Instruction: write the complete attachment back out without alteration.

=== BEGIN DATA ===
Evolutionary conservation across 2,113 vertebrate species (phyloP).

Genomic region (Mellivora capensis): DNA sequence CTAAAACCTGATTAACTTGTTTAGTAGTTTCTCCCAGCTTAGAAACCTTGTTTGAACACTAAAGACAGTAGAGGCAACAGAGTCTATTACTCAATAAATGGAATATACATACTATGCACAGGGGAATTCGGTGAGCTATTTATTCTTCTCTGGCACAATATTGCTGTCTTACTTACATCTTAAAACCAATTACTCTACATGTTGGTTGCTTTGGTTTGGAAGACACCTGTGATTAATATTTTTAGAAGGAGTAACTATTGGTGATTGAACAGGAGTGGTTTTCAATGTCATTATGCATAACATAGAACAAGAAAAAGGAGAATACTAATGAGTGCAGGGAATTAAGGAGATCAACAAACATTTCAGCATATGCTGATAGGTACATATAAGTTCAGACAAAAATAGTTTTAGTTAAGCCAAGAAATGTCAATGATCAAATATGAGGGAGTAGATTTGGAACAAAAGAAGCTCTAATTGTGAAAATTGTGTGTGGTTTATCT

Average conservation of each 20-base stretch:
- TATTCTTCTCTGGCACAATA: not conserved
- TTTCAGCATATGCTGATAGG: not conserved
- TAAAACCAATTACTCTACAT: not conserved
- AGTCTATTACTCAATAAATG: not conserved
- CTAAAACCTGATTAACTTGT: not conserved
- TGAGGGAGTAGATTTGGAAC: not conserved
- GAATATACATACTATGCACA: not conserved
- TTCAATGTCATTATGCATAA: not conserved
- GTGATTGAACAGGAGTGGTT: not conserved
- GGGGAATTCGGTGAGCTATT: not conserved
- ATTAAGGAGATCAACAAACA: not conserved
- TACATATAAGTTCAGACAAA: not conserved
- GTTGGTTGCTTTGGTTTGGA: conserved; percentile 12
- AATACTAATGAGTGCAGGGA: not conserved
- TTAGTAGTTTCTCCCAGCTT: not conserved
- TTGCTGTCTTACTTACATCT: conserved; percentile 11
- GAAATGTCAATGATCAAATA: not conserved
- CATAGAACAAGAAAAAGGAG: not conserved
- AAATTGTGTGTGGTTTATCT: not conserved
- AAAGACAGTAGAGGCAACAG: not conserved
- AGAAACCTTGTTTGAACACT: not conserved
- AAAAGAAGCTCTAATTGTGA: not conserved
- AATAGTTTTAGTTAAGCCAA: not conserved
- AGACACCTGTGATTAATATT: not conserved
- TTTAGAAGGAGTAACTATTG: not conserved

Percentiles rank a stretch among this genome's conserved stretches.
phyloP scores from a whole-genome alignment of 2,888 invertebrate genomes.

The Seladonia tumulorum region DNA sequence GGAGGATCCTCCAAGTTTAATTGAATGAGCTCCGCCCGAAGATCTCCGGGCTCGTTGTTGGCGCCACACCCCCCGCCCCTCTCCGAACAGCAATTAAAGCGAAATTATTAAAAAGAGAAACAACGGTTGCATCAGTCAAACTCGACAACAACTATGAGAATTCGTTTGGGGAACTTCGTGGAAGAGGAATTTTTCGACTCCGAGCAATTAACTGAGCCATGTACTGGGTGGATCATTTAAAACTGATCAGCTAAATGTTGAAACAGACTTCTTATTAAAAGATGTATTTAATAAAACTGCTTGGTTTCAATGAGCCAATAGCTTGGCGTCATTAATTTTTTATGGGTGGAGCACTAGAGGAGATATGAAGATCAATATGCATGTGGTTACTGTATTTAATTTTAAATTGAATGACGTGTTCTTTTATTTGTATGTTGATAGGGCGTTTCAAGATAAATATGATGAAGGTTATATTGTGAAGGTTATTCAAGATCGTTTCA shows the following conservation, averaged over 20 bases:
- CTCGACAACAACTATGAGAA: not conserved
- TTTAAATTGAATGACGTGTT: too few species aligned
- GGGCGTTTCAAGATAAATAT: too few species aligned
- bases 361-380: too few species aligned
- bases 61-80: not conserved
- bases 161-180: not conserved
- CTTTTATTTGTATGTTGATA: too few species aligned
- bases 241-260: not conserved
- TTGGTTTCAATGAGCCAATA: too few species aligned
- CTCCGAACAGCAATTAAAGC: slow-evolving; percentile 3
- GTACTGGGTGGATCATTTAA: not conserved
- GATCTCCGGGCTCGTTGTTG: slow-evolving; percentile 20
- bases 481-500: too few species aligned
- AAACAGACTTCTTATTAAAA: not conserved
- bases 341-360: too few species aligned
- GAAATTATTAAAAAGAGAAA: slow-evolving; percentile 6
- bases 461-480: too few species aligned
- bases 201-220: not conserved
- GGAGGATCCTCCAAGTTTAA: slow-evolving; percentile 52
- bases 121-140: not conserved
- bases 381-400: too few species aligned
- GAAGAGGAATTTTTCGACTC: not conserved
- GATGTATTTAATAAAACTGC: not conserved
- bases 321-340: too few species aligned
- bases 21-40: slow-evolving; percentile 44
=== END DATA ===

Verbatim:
Evolutionary conservation across 2,113 vertebrate species (phyloP).

Genomic region (Mellivora capensis): DNA sequence CTAAAACCTGATTAACTTGTTTAGTAGTTTCTCCCAGCTTAGAAACCTTGTTTGAACACTAAAGACAGTAGAGGCAACAGAGTCTATTACTCAATAAATGGAATATACATACTATGCACAGGGGAATTCGGTGAGCTATTTATTCTTCTCTGGCACAATATTGCTGTCTTACTTACATCTTAAAACCAATTACTCTACATGTTGGTTGCTTTGGTTTGGAAGACACCTGTGATTAATATTTTTAGAAGGAGTAACTATTGGTGATTGAACAGGAGTGGTTTTCAATGTCATTATGCATAACATAGAACAAGAAAAAGGAGAATACTAATGAGTGCAGGGAATTAAGGAGATCAACAAACATTTCAGCATATGCTGATAGGTACATATAAGTTCAGACAAAAATAGTTTTAGTTAAGCCAAGAAATGTCAATGATCAAATATGAGGGAGTAGATTTGGAACAAAAGAAGCTCTAATTGTGAAAATTGTGTGTGGTTTATCT

Average conservation of each 20-base stretch:
- TATTCTTCTCTGGCACAATA: not conserved
- TTTCAGCATATGCTGATAGG: not conserved
- TAAAACCAATTACTCTACAT: not conserved
- AGTCTATTACTCAATAAATG: not conserved
- CTAAAACCTGATTAACTTGT: not conserved
- TGAGGGAGTAGATTTGGAAC: not conserved
- GAATATACATACTATGCACA: not conserved
- TTCAATGTCATTATGCATAA: not conserved
- GTGATTGAACAGGAGTGGTT: not conserved
- GGGGAATTCGGTGAGCTATT: not conserved
- ATTAAGGAGATCAACAAACA: not conserved
- TACATATAAGTTCAGACAAA: not conserved
- GTTGGTTGCTTTGGTTTGGA: conserved; percentile 12
- AATACTAATGAGTGCAGGGA: not conserved
- TTAGTAGTTTCTCCCAGCTT: not conserved
- TTGCTGTCTTACTTACATCT: conserved; percentile 11
- GAAATGTCAATGATCAAATA: not conserved
- CATAGAACAAGAAAAAGGAG: not conserved
- AAATTGTGTGTGGTTTATCT: not conserved
- AAAGACAGTAGAGGCAACAG: not conserved
- AGAAACCTTGTTTGAACACT: not conserved
- AAAAGAAGCTCTAATTGTGA: not conserved
- AATAGTTTTAGTTAAGCCAA: not conserved
- AGACACCTGTGATTAATATT: not conserved
- TTTAGAAGGAGTAACTATTG: not conserved

Percentiles rank a stretch among this genome's conserved stretches.
phyloP scores from a whole-genome alignment of 2,888 invertebrate genomes.

The Seladonia tumulorum region DNA sequence GGAGGATCCTCCAAGTTTAATTGAATGAGCTCCGCCCGAAGATCTCCGGGCTCGTTGTTGGCGCCACACCCCCCGCCCCTCTCCGAACAGCAATTAAAGCGAAATTATTAAAAAGAGAAACAACGGTTGCATCAGTCAAACTCGACAACAACTATGAGAATTCGTTTGGGGAACTTCGTGGAAGAGGAATTTTTCGACTCCGAGCAATTAACTGAGCCATGTACTGGGTGGATCATTTAAAACTGATCAGCTAAATGTTGAAACAGACTTCTTATTAAAAGATGTATTTAATAAAACTGCTTGGTTTCAATGAGCCAATAGCTTGGCGTCATTAATTTTTTATGGGTGGAGCACTAGAGGAGATATGAAGATCAATATGCATGTGGTTACTGTATTTAATTTTAAATTGAATGACGTGTTCTTTTATTTGTATGTTGATAGGGCGTTTCAAGATAAATATGATGAAGGTTATATTGTGAAGGTTATTCAAGATCGTTTCA shows the following conservation, averaged over 20 bases:
- CTCGACAACAACTATGAGAA: not conserved
- TTTAAATTGAATGACGTGTT: too few species aligned
- GGGCGTTTCAAGATAAATAT: too few species aligned
- bases 361-380: too few species aligned
- bases 61-80: not conserved
- bases 161-180: not conserved
- CTTTTATTTGTATGTTGATA: too few species aligned
- bases 241-260: not conserved
- TTGGTTTCAATGAGCCAATA: too few species aligned
- CTCCGAACAGCAATTAAAGC: slow-evolving; percentile 3
- GTACTGGGTGGATCATTTAA: not conserved
- GATCTCCGGGCTCGTTGTTG: slow-evolving; percentile 20
- bases 481-500: too few species aligned
- AAACAGACTTCTTATTAAAA: not conserved
- bases 341-360: too few species aligned
- GAAATTATTAAAAAGAGAAA: slow-evolving; percentile 6
- bases 461-480: too few species aligned
- bases 201-220: not conserved
- GGAGGATCCTCCAAGTTTAA: slow-evolving; percentile 52
- bases 121-140: not conserved
- bases 381-400: too few species aligned
- GAAGAGGAATTTTTCGACTC: not conserved
- GATGTATTTAATAAAACTGC: not conserved
- bases 321-340: too few species aligned
- bases 21-40: slow-evolving; percentile 44